Illustrating with Watercolors on Wood | Sandra Bowers | Skillshare

Illustrating with Watercolors on Wood

Sandra Bowers, Illustrator + Surface + Creature Design

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5 Lessons (17m)
    • 1. TRAILER

      0:20
    • 2. Supplies and Class Project

      0:44
    • 3. Sketch

      2:05
    • 4. Painting

      9:16
    • 5. Adding Details

      4:27

About This Class

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In this class I will show you how to create illustrations on wood panels using watercolors and white acrylic paint.  Painting on wood gives your illustrations a totally different look and makes wonderful decorations or gifts.

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Transcripts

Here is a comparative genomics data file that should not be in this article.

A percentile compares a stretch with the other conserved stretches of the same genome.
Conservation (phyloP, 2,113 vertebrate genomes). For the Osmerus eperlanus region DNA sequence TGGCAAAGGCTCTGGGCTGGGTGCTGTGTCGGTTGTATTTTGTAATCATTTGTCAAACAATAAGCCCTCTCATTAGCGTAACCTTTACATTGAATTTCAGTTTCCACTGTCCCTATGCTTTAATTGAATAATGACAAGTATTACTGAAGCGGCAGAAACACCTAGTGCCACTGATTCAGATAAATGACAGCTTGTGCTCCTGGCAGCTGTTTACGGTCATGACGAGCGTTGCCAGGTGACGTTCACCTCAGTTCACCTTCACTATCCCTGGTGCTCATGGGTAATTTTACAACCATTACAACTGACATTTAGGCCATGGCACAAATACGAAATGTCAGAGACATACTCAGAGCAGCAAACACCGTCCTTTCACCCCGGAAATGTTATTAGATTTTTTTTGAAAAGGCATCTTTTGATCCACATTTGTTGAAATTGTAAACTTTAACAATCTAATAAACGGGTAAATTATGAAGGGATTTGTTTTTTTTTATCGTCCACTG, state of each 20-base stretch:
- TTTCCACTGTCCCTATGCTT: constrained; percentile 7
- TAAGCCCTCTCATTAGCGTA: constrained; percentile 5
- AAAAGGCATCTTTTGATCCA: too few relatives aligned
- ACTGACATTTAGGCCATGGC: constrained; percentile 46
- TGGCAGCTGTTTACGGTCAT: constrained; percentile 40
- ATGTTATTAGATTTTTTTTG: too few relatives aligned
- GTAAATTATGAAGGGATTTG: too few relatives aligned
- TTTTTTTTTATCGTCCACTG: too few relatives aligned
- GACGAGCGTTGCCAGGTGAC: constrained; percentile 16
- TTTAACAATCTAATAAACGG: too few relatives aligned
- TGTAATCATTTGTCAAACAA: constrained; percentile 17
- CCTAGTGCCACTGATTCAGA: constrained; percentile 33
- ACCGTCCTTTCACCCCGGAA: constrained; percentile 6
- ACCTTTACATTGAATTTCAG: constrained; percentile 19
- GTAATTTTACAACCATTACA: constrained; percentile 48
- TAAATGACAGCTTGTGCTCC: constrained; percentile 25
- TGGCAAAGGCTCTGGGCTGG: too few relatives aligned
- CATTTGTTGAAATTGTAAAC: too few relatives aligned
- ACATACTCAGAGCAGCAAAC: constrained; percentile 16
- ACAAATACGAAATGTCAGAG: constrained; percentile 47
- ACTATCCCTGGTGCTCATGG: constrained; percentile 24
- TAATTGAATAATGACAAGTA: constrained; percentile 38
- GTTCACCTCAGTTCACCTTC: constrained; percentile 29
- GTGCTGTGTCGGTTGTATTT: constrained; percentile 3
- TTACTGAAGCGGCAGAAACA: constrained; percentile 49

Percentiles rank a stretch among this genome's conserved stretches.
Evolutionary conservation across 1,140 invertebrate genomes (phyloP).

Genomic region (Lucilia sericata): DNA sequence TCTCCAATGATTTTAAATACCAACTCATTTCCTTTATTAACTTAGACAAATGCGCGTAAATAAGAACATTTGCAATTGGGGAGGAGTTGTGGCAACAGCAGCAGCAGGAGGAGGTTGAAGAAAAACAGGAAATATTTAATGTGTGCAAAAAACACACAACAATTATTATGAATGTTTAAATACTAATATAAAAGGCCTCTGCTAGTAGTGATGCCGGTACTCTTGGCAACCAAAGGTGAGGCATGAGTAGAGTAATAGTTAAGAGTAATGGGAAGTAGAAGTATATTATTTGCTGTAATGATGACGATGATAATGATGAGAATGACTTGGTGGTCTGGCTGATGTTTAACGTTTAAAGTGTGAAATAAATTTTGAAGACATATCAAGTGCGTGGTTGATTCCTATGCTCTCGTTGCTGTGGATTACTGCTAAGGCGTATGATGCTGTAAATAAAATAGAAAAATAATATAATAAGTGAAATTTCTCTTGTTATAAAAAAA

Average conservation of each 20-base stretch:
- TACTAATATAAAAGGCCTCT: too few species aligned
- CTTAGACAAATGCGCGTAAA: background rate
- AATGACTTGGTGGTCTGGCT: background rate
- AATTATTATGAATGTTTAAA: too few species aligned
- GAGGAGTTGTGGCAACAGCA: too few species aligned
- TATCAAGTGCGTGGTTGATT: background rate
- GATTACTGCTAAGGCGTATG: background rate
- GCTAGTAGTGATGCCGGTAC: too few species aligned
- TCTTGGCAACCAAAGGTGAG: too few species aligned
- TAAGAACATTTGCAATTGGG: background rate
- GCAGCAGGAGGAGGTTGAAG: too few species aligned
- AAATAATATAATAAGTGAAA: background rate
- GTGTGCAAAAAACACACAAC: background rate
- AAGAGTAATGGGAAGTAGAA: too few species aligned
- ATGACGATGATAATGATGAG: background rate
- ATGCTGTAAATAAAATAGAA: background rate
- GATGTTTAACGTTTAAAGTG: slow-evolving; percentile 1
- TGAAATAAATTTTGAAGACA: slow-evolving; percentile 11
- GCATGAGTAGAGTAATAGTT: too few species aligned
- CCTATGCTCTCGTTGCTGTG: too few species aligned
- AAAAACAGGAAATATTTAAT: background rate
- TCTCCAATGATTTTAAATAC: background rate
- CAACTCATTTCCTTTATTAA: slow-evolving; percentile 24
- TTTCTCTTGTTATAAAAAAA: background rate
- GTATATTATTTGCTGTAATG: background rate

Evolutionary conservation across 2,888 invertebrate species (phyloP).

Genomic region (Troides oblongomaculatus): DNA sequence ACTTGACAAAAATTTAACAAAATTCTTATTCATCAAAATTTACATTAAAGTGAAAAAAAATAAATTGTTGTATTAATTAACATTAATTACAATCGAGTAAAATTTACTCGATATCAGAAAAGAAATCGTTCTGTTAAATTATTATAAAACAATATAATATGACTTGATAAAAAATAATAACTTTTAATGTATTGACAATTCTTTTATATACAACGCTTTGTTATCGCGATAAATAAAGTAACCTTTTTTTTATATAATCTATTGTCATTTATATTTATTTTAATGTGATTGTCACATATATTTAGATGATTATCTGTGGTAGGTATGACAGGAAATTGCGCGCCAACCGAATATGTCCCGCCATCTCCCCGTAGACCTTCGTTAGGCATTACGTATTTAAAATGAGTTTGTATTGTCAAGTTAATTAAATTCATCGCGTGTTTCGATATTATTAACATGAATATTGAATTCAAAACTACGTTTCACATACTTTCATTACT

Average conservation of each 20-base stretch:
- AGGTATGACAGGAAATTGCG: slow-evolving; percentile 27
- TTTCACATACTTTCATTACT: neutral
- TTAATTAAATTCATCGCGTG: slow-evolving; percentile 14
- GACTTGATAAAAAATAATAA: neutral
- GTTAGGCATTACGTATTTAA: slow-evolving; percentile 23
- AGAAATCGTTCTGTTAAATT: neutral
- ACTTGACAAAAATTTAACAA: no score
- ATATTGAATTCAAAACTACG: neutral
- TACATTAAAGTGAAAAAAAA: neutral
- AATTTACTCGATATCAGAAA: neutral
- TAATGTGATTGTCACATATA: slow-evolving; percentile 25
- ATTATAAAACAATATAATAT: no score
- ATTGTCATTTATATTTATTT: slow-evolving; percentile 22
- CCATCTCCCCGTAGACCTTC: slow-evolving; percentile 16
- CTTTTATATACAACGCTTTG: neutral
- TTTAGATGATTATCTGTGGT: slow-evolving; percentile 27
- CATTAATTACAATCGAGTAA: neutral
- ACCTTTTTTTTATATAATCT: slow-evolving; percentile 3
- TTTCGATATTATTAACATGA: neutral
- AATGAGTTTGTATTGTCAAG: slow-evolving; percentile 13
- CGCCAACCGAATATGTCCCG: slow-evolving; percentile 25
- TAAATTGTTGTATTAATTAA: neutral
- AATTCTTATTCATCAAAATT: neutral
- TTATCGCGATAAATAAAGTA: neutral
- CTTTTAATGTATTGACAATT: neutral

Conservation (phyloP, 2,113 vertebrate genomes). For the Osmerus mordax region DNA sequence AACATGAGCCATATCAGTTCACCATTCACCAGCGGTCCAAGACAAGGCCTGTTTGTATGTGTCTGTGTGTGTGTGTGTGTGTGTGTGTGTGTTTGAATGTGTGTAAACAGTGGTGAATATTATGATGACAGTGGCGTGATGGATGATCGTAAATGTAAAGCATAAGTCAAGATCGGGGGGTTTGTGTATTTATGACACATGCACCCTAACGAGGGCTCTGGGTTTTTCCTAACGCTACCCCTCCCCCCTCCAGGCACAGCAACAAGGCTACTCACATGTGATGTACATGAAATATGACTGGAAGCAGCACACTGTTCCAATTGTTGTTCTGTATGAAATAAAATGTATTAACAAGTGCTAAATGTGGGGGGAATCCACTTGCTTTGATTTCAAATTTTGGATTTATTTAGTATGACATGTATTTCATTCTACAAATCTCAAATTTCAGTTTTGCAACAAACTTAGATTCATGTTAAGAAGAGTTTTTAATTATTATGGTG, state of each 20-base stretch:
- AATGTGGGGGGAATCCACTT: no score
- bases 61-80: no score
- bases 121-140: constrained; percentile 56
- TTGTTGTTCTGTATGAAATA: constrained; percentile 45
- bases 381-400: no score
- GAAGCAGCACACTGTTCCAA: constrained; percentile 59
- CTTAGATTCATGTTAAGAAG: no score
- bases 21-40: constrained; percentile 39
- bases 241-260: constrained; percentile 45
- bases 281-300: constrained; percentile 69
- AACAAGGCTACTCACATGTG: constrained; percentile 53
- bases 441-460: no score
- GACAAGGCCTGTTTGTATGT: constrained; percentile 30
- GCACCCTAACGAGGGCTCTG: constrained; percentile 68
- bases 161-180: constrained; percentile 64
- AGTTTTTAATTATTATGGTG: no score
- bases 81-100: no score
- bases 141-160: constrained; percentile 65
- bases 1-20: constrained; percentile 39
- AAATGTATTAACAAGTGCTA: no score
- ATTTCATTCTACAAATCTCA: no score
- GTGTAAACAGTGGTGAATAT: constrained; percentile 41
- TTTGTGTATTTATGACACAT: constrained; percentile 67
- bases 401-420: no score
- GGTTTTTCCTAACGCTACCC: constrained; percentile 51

1. TRAILER: Hello, I'm Sandra Bowers. I'm an illustrator and surface button designer. In this class, I will show you how two create illustrations on wood panels using watercolors and white acrylic paint. Painting on wood gives your illustrations a totally different look. So join me and let's start painting. 2. Supplies and Class Project: For this class you will need an unprimed artist wood panel, you can find them at craft stores, watercolor paints, brushes, I'm using a Number 10 and a Number 2, water, paper towels and a pallete, a black ballpoint pen, magic tape or any tape that won't adhere too much to the wood, white acrylic paint, opaque white ink, a pencil, paper, and a white eraser. For the class project, you will create an illustration that you can hang in your house or give as a gift. Remember to share your progress on the class project area, and feel free to ask any questions you have. 3. Sketch : Here is my wood panel. Unless you want to paint directly on the wood, you will need a sketch. I want my image to be in the middle and not touch the borders, so I cut a paper to the exact size that I wanted my illustration to be, and I drew my sketch on it. Now I'm going to transfer it to the wood panel. This is my 1.4 mechanical pencil. I love the thick lead because it behaves like a regular pencil but without having to sharpen it. You can also use a regular pencil for this. I'm going to quickly outline the areas that I have to color in, so I lift my paper to the light and lightly mark them. You can skip this step and just color all the back of your page. Now, I'll start coloring the back of my sketch. I'm not making it too dark because we don't want it to show up too much on the wood. I'll lift it up to the light to make sure I didn't miss any areas of the sketch. Now, I'm going to place it centering on the wood. Make sure to center the sketch and not the paper. See, here there's more space on the right than on the left, so I need to place it more a bit to the right. Then, I'll tape it down so it doesn't move. Now, I'll start going over my sketch with my pencil. I'm not pressing too hard so that I don't create indentations on the wood. Just a light line. If tracing over with the same pencil you made the sketch with makes you forget what you have traced already, you can do it with a colored pencil. I'll lift three sides of the paper and checked that I didn't miss anything. If you forgot something, just lay it back down and fix it. If not, you can remove the sketch. 4. Painting: This is my watercolor polyp. I made these charts so I see their colors better. I want to make a brownish orange for the deer, so I'll mix this Venetian red, burnt sienna and French vermilion. I'll add a bit of maple yellow deep and I'll test it on a scrap of paper. I think it's too red, so I'll add a bit of raw umber and then I'll test it again. I like that color. If you want, you can write down the colors you use in case you want to go back and make more. Now I'll start painting. I'll dry my brush because too much water will make it bleed too much. Here I'm just painting a base color for my deer. I'll use a smaller brush for more detailed areas. Try not to overlap the paint because if you go over an area that has dried out, it will look darker where you overlap it. I'll let another coat mostly on the borders. Once you start going darker, you'll see how the paint bleeds in the direction of the grain. It gives it a very distinct effect and it will vary depending on your wood panel. Now I'll make a pink for the flowers. I'll add a lot of water to it so that it's light and I'll dry my brush a lot so that it doesn't bleed. The drier the brush, the smaller the bleed. I want the mushroom to contrast,so I'll use a dark red on them. Since the pencil outlines are so light, you can check your sketch so it will guide you if you don't understand what's going on in a certain area. Remember to rotate your panel so that it's easier for you to paint certain curves and angles. I'll keep mine straight so that you can see better but I'm usually constantly turning it. Here it's a bit trickier to add the darker color since I don't want it to bleed too much onto the deer, so I'll fill in the areas that are far away from the border of the deer with the big brush, and then I'll use this small brush with very little paint to paint the areas that touch it. I like how it bleeds on the bottom, so I'll keep that raw edge. I want to add a bit of shading, I'll make a darker red and add it to the top of the mushroom. Again, I'm using a very dry brush. Now the deer looks too pale,so I'll add some shadows with a darker brown. I'll paint the shadow and dry my brush more to blend it so that it doesn't look like an outline. I'm just dragging the paint around. I'll clean my brush and dry it so I can keep fading it. I'll do the same to the top of the head and neck, the tail, the ears, and the hands. I'll keep darkening some areas until I'm happy with the amount of contrast. To make lines that don't bleed at all, I'll use a ballpoint pen. Don't press too hard, just be patient then go over and over it until it's dark enough. Now I'll paint the cactus making sure that the brush is dry so I don't get green all over the deer's face. I'll paint all the leaves in the same way. I'll make them differentiates to create variety. To make the thin lines, I'll load my brush with thick paint and make sure it's very dry. I'll make the little dark leaves the same way. Finally, I'll paint the horns. I always like adding a bit of white to create more interest,so I'll use white liquid acrylic paint for it. I use a drop of it and add some water to make it flow and so it's a bit transparent and it matches the watercolors. I need to paint the bottom part of the mushroom,so I'll use a light brown. Finally, I'll paint the planter using the same technique as the mushrooms so it doesn't bleed. 5. Adding Details: If some pencil lines are visible, you can try to erase them with a wide eraser, but it usually just smears the pencil. Try it first on the back of your panel. If you must, then do it softly without dragging the eraser around too much. You see how it looks a bit gray here? That area is missing some leaves, so I'm going to paint over it and it won't show, but you don't want to have a smudge like that on your painting. That's why it's so important to make this sketch very light. I'll add a very light green here to create some grass. To add details, I'm going to use thicker paint and make sure my brush is very dry, and I'll go around adding little lines. I'll use these lines to cover some pencil marks that are left visible. I'm noticing that the hands are not very visible, so I'll add more shadows. I need to paint a tiny flower on the cactus. Since I want it to be very visible, I'll pick up paint straight from the pallet. It's very thick, see. I'll paint a flower smaller than it's supposed to be because it will spread. So I'll just dry my brush and soften the edges, and that way the paint will stop bleeding. You can add details over the acrylics too. Finally, I'm going to use these opaque paint to make more details. These are simply because it's thick. This is copic opaque white, and it comes with a little brush in the tip. I add lights to the eyes, little dots on the mushroom and a line on the plant. I will also add some thorns to the cactus with my pen. That's it. I hope you enjoyed the class. Remember to checked out my other classes here on Skillshare or on my website and follow me on Instagram at SandraBowersart.